During this period we also assessed the response by the cellular & cable providers. There was a fast response from most but the lack of coordination between them caused a lot of problems. Most cellular providers deployed COW (Cellular On Wheels) service which is basically a truck mounted cellular base-station with its own power supply and mast. However the placement of these was very uncoordinated and as there is only a limited amount of radio spectrum available for cellular communications this caused cross-network and cross channel interference to the point where even the temporary services became unavailable or un-usable.
WiFi services were also rolled out by us in the Rockaways area from November 5ht onwards. This was followed by a few other organisations providing the same on an incidental basis. At that point all wifi networks were being backhauled over satellite and the Sandy response saw an increase of Ka-Band VSAT terminals while previously Ku-band had been the standard. Ka-Band is significantly faster offering higher download and upload speeds but is more susceptible to bad weather conditions (rain especially). On top of these services VoIP services were deployed in a number of locations.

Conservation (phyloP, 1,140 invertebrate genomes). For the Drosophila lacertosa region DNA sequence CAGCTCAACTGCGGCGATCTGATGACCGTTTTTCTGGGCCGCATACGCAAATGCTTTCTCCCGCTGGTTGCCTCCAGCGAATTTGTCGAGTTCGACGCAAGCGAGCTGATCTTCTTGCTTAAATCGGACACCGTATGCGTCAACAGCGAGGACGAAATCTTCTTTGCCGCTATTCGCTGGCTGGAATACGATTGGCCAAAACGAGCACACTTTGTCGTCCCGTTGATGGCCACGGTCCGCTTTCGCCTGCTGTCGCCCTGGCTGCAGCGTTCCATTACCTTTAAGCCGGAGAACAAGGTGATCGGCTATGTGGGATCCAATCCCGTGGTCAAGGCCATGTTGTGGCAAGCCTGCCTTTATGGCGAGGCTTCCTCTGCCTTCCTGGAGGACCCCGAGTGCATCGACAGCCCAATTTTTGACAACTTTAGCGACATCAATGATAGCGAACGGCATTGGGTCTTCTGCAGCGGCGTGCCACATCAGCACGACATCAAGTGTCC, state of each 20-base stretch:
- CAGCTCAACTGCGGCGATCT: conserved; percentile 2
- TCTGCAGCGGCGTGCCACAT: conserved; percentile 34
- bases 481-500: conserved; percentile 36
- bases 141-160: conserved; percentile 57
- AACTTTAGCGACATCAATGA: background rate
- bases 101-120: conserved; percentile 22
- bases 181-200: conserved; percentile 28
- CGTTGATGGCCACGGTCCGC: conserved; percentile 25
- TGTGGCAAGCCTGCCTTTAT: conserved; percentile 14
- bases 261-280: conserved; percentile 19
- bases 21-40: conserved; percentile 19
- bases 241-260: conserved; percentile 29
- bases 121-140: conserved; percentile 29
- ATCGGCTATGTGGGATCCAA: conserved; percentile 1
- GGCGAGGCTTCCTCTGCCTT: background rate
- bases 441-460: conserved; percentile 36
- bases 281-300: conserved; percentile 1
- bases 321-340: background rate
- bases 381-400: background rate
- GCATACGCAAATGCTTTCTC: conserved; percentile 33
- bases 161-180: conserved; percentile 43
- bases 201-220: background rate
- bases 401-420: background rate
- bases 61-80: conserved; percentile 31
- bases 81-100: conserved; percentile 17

Following the initial response cellular services started to slowly come back online and in the period between December 9th – 16th we carried out a number of signal test surveys in the Rockaways to ascertain the level of available services.